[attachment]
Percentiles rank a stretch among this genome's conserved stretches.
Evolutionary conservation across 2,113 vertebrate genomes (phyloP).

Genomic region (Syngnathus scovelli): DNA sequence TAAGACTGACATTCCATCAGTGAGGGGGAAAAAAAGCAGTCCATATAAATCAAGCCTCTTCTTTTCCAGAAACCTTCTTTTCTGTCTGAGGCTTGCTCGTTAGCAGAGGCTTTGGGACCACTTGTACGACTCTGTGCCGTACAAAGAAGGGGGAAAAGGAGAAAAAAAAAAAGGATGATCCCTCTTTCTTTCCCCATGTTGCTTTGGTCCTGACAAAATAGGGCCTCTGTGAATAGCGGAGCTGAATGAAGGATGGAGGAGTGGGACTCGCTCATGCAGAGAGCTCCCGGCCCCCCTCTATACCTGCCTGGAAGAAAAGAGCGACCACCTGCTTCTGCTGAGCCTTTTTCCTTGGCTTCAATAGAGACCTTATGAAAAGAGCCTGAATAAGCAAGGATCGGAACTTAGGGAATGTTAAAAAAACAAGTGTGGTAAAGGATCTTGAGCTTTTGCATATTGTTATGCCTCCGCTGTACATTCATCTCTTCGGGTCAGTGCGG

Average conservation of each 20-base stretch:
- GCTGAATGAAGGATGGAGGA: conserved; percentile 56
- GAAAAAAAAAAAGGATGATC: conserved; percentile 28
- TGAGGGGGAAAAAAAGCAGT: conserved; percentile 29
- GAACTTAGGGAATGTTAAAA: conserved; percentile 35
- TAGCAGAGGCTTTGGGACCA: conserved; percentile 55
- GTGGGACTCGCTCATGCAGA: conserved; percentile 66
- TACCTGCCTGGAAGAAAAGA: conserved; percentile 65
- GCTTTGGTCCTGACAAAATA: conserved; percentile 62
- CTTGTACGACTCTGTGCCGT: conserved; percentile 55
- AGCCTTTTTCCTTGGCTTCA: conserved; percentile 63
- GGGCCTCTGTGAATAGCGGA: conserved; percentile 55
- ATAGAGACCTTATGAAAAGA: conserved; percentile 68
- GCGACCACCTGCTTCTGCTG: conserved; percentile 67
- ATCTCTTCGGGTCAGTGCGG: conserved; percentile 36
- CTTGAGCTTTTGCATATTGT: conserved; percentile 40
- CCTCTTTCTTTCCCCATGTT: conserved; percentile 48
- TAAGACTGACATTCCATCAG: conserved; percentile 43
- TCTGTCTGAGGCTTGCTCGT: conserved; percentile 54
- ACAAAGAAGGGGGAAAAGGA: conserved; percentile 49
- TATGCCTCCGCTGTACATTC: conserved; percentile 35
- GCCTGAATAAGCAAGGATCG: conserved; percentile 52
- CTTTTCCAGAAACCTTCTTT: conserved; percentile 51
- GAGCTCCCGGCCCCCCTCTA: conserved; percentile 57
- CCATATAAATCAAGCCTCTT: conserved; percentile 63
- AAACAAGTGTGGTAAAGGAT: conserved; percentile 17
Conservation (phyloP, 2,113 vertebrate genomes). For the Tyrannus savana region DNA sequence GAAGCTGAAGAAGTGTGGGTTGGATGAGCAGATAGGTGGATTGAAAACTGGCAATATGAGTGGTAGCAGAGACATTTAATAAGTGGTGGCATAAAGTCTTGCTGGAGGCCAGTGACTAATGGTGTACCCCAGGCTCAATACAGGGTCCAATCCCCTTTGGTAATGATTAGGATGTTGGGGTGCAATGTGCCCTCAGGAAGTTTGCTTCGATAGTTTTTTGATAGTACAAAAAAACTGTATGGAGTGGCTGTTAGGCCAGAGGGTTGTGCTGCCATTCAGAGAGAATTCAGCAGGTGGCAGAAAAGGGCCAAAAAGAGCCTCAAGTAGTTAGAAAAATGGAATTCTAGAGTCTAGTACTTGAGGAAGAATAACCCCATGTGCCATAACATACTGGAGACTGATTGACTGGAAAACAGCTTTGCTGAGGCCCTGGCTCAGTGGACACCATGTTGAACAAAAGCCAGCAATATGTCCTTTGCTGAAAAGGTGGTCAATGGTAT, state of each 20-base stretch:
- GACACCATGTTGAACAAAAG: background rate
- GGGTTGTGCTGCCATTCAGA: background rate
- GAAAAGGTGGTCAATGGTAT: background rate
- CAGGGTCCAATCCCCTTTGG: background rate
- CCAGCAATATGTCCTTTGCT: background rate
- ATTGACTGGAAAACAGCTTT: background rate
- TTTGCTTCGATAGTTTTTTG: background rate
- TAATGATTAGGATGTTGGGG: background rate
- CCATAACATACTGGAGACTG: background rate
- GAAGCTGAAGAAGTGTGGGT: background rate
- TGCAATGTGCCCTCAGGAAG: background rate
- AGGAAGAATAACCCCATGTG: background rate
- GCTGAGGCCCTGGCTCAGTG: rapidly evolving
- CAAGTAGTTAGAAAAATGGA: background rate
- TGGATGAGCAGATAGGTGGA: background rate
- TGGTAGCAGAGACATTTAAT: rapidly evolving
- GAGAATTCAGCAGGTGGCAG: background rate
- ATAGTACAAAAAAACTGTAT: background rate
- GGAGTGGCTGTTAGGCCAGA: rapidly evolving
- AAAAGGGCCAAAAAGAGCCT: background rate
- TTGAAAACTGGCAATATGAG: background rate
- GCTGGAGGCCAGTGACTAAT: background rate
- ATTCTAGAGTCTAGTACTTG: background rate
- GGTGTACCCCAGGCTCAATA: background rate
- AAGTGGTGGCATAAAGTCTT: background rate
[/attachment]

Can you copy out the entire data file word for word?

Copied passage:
Percentiles rank a stretch among this genome's conserved stretches.
Evolutionary conservation across 2,113 vertebrate genomes (phyloP).

Genomic region (Syngnathus scovelli): DNA sequence TAAGACTGACATTCCATCAGTGAGGGGGAAAAAAAGCAGTCCATATAAATCAAGCCTCTTCTTTTCCAGAAACCTTCTTTTCTGTCTGAGGCTTGCTCGTTAGCAGAGGCTTTGGGACCACTTGTACGACTCTGTGCCGTACAAAGAAGGGGGAAAAGGAGAAAAAAAAAAAGGATGATCCCTCTTTCTTTCCCCATGTTGCTTTGGTCCTGACAAAATAGGGCCTCTGTGAATAGCGGAGCTGAATGAAGGATGGAGGAGTGGGACTCGCTCATGCAGAGAGCTCCCGGCCCCCCTCTATACCTGCCTGGAAGAAAAGAGCGACCACCTGCTTCTGCTGAGCCTTTTTCCTTGGCTTCAATAGAGACCTTATGAAAAGAGCCTGAATAAGCAAGGATCGGAACTTAGGGAATGTTAAAAAAACAAGTGTGGTAAAGGATCTTGAGCTTTTGCATATTGTTATGCCTCCGCTGTACATTCATCTCTTCGGGTCAGTGCGG

Average conservation of each 20-base stretch:
- GCTGAATGAAGGATGGAGGA: conserved; percentile 56
- GAAAAAAAAAAAGGATGATC: conserved; percentile 28
- TGAGGGGGAAAAAAAGCAGT: conserved; percentile 29
- GAACTTAGGGAATGTTAAAA: conserved; percentile 35
- TAGCAGAGGCTTTGGGACCA: conserved; percentile 55
- GTGGGACTCGCTCATGCAGA: conserved; percentile 66
- TACCTGCCTGGAAGAAAAGA: conserved; percentile 65
- GCTTTGGTCCTGACAAAATA: conserved; percentile 62
- CTTGTACGACTCTGTGCCGT: conserved; percentile 55
- AGCCTTTTTCCTTGGCTTCA: conserved; percentile 63
- GGGCCTCTGTGAATAGCGGA: conserved; percentile 55
- ATAGAGACCTTATGAAAAGA: conserved; percentile 68
- GCGACCACCTGCTTCTGCTG: conserved; percentile 67
- ATCTCTTCGGGTCAGTGCGG: conserved; percentile 36
- CTTGAGCTTTTGCATATTGT: conserved; percentile 40
- CCTCTTTCTTTCCCCATGTT: conserved; percentile 48
- TAAGACTGACATTCCATCAG: conserved; percentile 43
- TCTGTCTGAGGCTTGCTCGT: conserved; percentile 54
- ACAAAGAAGGGGGAAAAGGA: conserved; percentile 49
- TATGCCTCCGCTGTACATTC: conserved; percentile 35
- GCCTGAATAAGCAAGGATCG: conserved; percentile 52
- CTTTTCCAGAAACCTTCTTT: conserved; percentile 51
- GAGCTCCCGGCCCCCCTCTA: conserved; percentile 57
- CCATATAAATCAAGCCTCTT: conserved; percentile 63
- AAACAAGTGTGGTAAAGGAT: conserved; percentile 17
Conservation (phyloP, 2,113 vertebrate genomes). For the Tyrannus savana region DNA sequence GAAGCTGAAGAAGTGTGGGTTGGATGAGCAGATAGGTGGATTGAAAACTGGCAATATGAGTGGTAGCAGAGACATTTAATAAGTGGTGGCATAAAGTCTTGCTGGAGGCCAGTGACTAATGGTGTACCCCAGGCTCAATACAGGGTCCAATCCCCTTTGGTAATGATTAGGATGTTGGGGTGCAATGTGCCCTCAGGAAGTTTGCTTCGATAGTTTTTTGATAGTACAAAAAAACTGTATGGAGTGGCTGTTAGGCCAGAGGGTTGTGCTGCCATTCAGAGAGAATTCAGCAGGTGGCAGAAAAGGGCCAAAAAGAGCCTCAAGTAGTTAGAAAAATGGAATTCTAGAGTCTAGTACTTGAGGAAGAATAACCCCATGTGCCATAACATACTGGAGACTGATTGACTGGAAAACAGCTTTGCTGAGGCCCTGGCTCAGTGGACACCATGTTGAACAAAAGCCAGCAATATGTCCTTTGCTGAAAAGGTGGTCAATGGTAT, state of each 20-base stretch:
- GACACCATGTTGAACAAAAG: background rate
- GGGTTGTGCTGCCATTCAGA: background rate
- GAAAAGGTGGTCAATGGTAT: background rate
- CAGGGTCCAATCCCCTTTGG: background rate
- CCAGCAATATGTCCTTTGCT: background rate
- ATTGACTGGAAAACAGCTTT: background rate
- TTTGCTTCGATAGTTTTTTG: background rate
- TAATGATTAGGATGTTGGGG: background rate
- CCATAACATACTGGAGACTG: background rate
- GAAGCTGAAGAAGTGTGGGT: background rate
- TGCAATGTGCCCTCAGGAAG: background rate
- AGGAAGAATAACCCCATGTG: background rate
- GCTGAGGCCCTGGCTCAGTG: rapidly evolving
- CAAGTAGTTAGAAAAATGGA: background rate
- TGGATGAGCAGATAGGTGGA: background rate
- TGGTAGCAGAGACATTTAAT: rapidly evolving
- GAGAATTCAGCAGGTGGCAG: background rate
- ATAGTACAAAAAAACTGTAT: background rate
- GGAGTGGCTGTTAGGCCAGA: rapidly evolving
- AAAAGGGCCAAAAAGAGCCT: background rate
- TTGAAAACTGGCAATATGAG: background rate
- GCTGGAGGCCAGTGACTAAT: background rate
- ATTCTAGAGTCTAGTACTTG: background rate
- GGTGTACCCCAGGCTCAATA: background rate
- AAGTGGTGGCATAAAGTCTT: background rate